Wallace does have interesting things to say here, about culture, entertainment, television, and writing. Lipsky’s stated claim about what “the book would like to be – a record of what David was like, when he was thirty-four and all his cards had turned over good, every one of his ships had sailed back into harbor” certainly sounds admirable. He also asserts, though, that this is a worthy book because Wallace spoke just like he wrote, which is a dubious assertion in most circumstances, and even more so with Wallace. It seems akin to saying that somebody delivers Powerpoint presentations “just like” the way they sing in the church choir. Unless your subject’s name is Richard Powers, I’m not buying it. The other problem (aside from all the above fretting) is that there’s an overarching feeling of Lipsky being unable to resist shaping the narrative every chance he gets, alternating between cryptic signifiers and wisehead “I’m a writer and we’re relating as writers and now that this is a book you get to see us relating as writers” remarks. You can’t go more than two or three pages without Lipsky’s shadow falling over the text. And you aren’t reading this book for the Lipsky, are you? The biggest problem here is that, like it or not, his fingerprints are all over it. And I didn’t like it.
I never had the pleasure to meet David Foster Wallace, but pretty much everyone I've conversed with who did (for those that spoke with him for more than a few minutes at a book signing) described the experience as something emotionally special. And yes, those kinds of feelings are likely to arise when you're talking to someone who you also admire, but the kinds of emotions I experienced while reading this book at least reproduced that feeling of meeting DFW. Based on public appearances DFW made (of which there are clips all over the web) I'd say that DFW does pretty much speak how he writes - at least in my reading experience. I'll happily concede that this public DFW may be a different person to the private DFW, but almost all of us have never met that man.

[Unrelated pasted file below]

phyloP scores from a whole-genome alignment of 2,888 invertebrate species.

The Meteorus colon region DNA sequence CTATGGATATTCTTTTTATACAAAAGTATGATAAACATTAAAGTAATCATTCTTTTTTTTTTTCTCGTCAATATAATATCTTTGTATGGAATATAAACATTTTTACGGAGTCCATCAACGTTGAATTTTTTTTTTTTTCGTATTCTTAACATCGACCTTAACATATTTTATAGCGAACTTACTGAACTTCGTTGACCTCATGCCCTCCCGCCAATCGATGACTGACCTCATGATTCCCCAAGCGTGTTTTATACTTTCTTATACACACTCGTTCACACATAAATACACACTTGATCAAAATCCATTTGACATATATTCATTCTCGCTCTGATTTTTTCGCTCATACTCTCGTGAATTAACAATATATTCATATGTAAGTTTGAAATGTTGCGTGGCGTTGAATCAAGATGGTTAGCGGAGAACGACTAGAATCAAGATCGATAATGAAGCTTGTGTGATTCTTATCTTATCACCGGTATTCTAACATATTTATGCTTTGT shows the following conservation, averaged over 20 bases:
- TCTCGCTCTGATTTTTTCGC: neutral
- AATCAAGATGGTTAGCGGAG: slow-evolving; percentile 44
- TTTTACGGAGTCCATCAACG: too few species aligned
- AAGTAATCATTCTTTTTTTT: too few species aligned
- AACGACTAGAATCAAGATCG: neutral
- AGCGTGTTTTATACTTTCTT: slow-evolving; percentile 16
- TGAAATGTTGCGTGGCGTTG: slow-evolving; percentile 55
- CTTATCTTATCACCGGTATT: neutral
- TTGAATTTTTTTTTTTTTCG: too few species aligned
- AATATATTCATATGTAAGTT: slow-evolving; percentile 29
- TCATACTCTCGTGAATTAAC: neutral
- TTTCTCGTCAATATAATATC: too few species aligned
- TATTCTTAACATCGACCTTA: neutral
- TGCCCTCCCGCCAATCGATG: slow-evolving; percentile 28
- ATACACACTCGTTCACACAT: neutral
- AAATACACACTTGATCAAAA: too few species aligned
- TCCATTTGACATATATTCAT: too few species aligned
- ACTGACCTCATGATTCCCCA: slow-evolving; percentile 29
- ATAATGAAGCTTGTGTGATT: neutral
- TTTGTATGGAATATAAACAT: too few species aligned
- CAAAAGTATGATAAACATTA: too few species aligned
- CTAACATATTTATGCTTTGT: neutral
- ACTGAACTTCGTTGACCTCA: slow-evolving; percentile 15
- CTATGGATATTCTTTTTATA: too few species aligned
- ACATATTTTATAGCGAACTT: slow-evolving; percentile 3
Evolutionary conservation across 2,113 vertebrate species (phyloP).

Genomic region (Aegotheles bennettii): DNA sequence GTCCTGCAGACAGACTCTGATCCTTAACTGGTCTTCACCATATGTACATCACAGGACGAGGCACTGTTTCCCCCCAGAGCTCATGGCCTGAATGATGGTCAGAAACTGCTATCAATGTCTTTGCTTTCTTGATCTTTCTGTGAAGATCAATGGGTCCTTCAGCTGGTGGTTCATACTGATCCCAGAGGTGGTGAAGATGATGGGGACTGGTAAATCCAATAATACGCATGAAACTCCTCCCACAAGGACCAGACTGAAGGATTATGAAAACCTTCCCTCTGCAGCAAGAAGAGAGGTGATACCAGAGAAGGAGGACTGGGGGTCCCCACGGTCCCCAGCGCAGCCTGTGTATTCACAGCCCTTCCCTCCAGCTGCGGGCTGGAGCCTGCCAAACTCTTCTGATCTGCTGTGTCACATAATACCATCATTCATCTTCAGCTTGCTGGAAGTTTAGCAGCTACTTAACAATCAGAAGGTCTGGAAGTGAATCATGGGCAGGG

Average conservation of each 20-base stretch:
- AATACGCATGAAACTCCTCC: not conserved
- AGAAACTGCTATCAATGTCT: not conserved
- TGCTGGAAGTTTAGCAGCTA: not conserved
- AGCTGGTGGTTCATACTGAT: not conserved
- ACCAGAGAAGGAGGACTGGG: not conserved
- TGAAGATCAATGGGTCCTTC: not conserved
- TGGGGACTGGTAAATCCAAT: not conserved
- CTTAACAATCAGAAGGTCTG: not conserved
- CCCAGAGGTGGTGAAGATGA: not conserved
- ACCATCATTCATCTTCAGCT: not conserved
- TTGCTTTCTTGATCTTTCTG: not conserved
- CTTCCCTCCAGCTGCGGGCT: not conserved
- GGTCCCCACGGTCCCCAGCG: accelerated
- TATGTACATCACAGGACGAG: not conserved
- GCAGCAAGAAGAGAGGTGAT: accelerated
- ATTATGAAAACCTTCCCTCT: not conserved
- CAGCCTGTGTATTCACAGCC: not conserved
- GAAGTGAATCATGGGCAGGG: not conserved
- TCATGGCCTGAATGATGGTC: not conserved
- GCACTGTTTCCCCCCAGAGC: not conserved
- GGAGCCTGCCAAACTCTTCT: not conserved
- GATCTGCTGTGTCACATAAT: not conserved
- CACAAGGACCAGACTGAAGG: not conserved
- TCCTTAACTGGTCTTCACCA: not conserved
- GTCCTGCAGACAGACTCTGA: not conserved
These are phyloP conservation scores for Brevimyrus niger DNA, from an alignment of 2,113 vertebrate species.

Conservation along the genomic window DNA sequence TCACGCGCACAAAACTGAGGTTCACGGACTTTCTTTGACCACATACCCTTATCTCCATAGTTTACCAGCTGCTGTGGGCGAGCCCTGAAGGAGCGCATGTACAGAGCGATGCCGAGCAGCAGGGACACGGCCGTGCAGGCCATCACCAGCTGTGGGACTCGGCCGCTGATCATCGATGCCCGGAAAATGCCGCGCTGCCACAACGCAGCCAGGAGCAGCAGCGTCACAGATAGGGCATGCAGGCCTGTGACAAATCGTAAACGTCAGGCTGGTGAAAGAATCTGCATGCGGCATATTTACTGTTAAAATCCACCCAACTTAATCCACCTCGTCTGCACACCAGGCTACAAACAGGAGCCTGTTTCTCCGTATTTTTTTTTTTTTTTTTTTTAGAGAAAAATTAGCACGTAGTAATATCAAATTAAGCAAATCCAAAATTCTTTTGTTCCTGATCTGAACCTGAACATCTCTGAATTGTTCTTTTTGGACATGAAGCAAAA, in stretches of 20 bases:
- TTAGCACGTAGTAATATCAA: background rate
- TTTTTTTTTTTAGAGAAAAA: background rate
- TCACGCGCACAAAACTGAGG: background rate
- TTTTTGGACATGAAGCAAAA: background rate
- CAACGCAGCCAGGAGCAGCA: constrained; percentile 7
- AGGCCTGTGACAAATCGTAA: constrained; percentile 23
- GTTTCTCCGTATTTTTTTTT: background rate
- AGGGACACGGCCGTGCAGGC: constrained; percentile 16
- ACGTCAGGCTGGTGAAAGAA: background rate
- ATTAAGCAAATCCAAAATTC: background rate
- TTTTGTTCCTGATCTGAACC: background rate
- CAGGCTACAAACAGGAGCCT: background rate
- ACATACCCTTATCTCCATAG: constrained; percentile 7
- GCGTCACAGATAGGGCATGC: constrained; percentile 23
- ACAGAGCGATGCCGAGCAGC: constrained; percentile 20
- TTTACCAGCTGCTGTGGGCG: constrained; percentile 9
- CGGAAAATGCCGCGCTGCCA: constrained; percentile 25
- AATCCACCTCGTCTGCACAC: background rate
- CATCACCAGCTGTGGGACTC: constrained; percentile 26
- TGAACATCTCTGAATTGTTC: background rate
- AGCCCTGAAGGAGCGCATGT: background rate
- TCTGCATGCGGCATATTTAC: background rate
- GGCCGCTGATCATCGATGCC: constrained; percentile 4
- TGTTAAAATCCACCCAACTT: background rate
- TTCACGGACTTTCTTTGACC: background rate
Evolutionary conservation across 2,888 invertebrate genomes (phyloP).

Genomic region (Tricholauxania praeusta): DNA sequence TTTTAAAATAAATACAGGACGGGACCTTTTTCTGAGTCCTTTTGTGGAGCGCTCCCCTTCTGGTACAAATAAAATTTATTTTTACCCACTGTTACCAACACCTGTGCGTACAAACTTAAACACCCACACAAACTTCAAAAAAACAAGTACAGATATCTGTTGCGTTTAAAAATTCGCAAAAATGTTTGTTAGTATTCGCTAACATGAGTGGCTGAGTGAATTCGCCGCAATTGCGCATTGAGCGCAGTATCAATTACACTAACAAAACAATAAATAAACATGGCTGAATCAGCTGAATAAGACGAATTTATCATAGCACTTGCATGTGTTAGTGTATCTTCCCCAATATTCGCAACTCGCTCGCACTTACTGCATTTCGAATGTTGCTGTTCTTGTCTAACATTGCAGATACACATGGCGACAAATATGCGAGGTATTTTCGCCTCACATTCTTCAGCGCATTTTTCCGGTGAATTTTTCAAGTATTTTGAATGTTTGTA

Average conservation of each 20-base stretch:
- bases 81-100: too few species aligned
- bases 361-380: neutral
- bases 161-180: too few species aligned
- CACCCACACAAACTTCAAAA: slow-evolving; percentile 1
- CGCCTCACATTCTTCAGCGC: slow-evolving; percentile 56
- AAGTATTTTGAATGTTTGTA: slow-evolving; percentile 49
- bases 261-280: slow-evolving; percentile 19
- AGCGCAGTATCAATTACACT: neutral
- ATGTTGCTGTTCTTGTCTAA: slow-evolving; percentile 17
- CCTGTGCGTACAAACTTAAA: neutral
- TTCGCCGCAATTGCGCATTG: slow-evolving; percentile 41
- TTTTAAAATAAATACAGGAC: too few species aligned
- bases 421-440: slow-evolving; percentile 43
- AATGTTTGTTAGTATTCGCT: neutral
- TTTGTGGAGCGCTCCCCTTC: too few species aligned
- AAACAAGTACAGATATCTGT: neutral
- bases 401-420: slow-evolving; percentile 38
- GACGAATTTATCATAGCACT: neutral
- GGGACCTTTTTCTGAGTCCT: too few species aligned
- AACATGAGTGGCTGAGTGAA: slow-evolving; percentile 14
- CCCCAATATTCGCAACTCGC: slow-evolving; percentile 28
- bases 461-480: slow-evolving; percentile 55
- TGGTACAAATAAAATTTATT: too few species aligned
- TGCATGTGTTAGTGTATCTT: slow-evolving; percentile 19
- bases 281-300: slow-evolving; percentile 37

Had this been a traditional biography, i.e. less Wallace, more Lipsky, (and as Matt Bucher commented in the previous news item, we're pretty much reading the transcript of an autobiography) then would reviews be as critical about the biographer's intrusions and make assumptions about intentions?
The Howling Fantods is run by someone who greatly appreciates DFW's work, so yes, I'm biased. I know plenty of you out there read this site for the same reasons. You'll enjoy David Lipsky's book
because it paints a fascinating portrait of David Foster Wallace in his own words, and you'll feel closer to DFW for it.